1 Introduction |
Background to this inquiry
1. Local government spends around £45 billion
annually on procuring goods and services from third parties.
In recent years there has been a concerted focus on public sector
procurement reform, in part driven by the squeeze on resources
and the consequent need for public bodies, including local authorities,
to make efficiency savings as well as to cut costs for those doing
business with them. The Cabinet Office is leading a programme
of action in conjunction with other government departments, including
the Department for Communities and Local Government (DCLG) and
the Department for Business, Innovation and Skills (BIS). Local
government itself is also leading a number of improvement initiatives.
For example, the Local Government Association (LGA) has adopted
a National Procurement Strategy and in 2012 launched a 'Local
Government Procurement Pledge'. The Pledge commits local government
to make every effort to "use procurement to help deliver
value for public money", and to "drive local social
and economic growth and regeneration, and provide inclusive services
through a diverse supplier base".
2. In July 2013, we launched an inquiry into how
effective these policies have been in improving local government
sector procurement approaches, and the potential for further development.
Our terms of reference were:
The central focus of the inquiry will be to assess
the extent to which local government procurement is delivering
good value for money and meeting the objectives of local authorities.
The inquiry will highlight and examine good practice and initiatives
within local authority procurement and elsewhere and explore how
and to what extent local authorities can adopt and take advantage
of them. To assist those making submissions the Committee has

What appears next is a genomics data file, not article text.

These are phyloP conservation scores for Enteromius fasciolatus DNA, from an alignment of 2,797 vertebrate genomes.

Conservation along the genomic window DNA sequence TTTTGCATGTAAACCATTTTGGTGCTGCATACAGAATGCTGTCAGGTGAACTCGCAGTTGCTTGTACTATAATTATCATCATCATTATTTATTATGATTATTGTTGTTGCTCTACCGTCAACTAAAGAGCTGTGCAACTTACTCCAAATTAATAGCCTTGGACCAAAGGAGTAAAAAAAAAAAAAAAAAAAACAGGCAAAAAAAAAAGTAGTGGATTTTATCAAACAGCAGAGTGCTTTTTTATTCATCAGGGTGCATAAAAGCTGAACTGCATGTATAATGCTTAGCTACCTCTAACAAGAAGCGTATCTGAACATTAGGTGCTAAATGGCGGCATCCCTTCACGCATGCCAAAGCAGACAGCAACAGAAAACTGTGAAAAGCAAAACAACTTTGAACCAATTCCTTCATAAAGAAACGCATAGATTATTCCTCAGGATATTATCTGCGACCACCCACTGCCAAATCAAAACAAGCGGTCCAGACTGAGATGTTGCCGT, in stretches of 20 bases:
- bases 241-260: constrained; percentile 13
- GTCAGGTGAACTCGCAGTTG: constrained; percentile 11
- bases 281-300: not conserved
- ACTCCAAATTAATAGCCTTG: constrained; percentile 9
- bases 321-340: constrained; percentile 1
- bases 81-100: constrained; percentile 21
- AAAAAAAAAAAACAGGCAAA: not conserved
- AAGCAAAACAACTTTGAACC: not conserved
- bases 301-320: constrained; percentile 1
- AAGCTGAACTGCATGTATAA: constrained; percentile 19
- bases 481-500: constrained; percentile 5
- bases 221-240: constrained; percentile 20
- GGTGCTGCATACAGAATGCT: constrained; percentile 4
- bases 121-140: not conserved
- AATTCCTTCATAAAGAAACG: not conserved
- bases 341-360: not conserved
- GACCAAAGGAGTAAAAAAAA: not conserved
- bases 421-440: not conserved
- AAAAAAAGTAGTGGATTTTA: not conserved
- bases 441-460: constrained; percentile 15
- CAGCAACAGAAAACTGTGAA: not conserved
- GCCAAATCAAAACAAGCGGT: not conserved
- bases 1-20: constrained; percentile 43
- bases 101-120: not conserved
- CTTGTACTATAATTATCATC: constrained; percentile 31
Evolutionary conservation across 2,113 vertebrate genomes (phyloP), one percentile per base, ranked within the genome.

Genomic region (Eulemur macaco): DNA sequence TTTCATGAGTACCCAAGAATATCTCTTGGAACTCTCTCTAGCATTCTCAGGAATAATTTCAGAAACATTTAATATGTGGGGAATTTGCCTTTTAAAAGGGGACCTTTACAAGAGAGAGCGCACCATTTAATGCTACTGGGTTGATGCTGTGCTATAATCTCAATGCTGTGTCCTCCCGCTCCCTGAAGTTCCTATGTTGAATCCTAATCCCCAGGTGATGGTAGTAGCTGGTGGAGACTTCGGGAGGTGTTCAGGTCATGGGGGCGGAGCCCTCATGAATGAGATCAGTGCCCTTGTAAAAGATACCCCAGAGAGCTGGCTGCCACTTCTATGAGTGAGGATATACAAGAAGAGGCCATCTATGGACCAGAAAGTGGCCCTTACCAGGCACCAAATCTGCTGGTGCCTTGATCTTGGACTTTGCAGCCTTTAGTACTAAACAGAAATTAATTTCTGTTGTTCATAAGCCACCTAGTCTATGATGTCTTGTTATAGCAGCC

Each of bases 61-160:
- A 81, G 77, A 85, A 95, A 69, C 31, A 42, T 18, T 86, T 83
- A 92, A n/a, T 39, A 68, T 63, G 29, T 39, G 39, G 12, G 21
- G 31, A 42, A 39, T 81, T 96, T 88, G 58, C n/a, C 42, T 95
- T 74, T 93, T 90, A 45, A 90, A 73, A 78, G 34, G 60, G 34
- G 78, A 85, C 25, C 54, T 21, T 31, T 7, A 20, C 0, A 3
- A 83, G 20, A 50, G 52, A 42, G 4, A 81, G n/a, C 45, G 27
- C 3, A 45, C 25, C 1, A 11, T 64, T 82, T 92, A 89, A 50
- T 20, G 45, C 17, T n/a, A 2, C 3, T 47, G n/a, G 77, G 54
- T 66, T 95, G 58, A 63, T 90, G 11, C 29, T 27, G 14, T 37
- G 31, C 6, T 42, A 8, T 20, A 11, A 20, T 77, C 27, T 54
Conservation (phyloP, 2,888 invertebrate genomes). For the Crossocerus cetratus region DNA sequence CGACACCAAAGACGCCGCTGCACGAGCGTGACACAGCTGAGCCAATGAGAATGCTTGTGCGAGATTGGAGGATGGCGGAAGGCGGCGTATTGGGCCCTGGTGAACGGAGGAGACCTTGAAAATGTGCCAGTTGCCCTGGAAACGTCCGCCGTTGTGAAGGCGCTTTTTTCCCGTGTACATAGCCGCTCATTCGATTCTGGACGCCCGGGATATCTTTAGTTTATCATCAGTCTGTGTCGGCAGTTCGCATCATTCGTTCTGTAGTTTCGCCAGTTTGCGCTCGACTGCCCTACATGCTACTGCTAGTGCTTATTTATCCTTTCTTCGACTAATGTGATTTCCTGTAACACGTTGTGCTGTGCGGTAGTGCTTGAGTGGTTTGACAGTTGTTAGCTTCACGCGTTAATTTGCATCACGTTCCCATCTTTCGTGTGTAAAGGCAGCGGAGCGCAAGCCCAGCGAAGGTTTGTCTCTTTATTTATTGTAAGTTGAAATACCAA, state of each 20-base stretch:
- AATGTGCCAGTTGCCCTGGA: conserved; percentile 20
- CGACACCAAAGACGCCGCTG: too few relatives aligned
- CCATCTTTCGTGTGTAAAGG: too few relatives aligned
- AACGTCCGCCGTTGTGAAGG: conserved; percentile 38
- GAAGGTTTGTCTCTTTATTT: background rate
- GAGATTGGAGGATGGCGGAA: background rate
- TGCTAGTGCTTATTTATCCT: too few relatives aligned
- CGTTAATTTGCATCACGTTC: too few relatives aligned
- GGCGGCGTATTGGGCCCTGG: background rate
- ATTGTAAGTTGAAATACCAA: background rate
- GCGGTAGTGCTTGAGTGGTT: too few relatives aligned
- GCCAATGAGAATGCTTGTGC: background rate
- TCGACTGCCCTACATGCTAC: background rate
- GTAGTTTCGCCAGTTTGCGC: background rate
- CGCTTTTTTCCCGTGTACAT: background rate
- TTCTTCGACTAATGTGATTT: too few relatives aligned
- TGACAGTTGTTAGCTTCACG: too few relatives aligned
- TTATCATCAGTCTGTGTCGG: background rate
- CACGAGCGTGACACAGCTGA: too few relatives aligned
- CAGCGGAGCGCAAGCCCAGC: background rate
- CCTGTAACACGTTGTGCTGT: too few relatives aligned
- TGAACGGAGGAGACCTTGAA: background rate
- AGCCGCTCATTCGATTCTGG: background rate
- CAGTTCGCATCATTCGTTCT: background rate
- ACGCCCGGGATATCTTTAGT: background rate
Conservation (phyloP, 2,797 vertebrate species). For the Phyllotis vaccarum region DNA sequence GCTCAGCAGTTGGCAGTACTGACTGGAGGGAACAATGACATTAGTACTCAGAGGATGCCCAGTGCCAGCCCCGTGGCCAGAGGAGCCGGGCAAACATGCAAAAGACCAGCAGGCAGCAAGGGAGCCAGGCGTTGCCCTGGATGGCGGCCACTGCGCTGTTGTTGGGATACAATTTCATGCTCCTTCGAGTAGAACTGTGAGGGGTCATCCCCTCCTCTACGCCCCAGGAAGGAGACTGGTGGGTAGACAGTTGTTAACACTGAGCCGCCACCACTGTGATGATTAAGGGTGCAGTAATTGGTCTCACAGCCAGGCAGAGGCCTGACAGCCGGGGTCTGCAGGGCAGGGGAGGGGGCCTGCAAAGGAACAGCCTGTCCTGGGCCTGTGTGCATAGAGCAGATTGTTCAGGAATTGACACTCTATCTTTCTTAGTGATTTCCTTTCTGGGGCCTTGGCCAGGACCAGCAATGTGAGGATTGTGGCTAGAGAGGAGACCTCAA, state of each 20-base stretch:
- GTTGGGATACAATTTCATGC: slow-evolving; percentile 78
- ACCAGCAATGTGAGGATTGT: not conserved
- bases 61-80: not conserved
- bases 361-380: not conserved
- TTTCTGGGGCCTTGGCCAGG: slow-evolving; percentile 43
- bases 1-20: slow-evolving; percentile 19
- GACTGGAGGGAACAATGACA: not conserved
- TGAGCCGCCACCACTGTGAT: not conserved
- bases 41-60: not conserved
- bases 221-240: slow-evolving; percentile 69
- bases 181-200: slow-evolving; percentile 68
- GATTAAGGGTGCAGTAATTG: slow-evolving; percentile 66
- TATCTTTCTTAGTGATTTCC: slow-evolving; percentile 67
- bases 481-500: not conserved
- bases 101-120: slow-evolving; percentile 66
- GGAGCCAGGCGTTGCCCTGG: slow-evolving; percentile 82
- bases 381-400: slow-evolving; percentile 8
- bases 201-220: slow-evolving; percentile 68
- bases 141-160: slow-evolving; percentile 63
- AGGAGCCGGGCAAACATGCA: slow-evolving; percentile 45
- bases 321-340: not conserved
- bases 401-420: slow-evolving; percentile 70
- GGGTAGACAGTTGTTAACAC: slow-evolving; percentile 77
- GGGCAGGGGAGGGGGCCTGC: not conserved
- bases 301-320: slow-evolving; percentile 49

identified the following topics that it may cover, though the
list is not exhaustive.
· To what extent is local government procurement
organised to deliver value for money and social, economic and
environmental objectives, including stimulating the local economy?
To what extent are local authorities achieving the involvement
of local residents in delivering value for money? To what extent
are local authorities able to develop long-term relationships
· Do authorities take sufficient advantage
of collaborative and joint procurement opportunities, including
those available from central government? In addition, the Committee
would welcome information on PFI contracts and their operation
with local government.
· How can local authorities access the skills,
expertise and capabilities to implement effective procurement
strategies, including value for money and social and economic
objectives? More specifically, does local government have sufficient
understanding of its procurement expenditure and the markets for
goods and services to deliver quality procurement strategieslocally
and regionally. If not, how can deficiencies be addressed?
· To what extent is risk in local government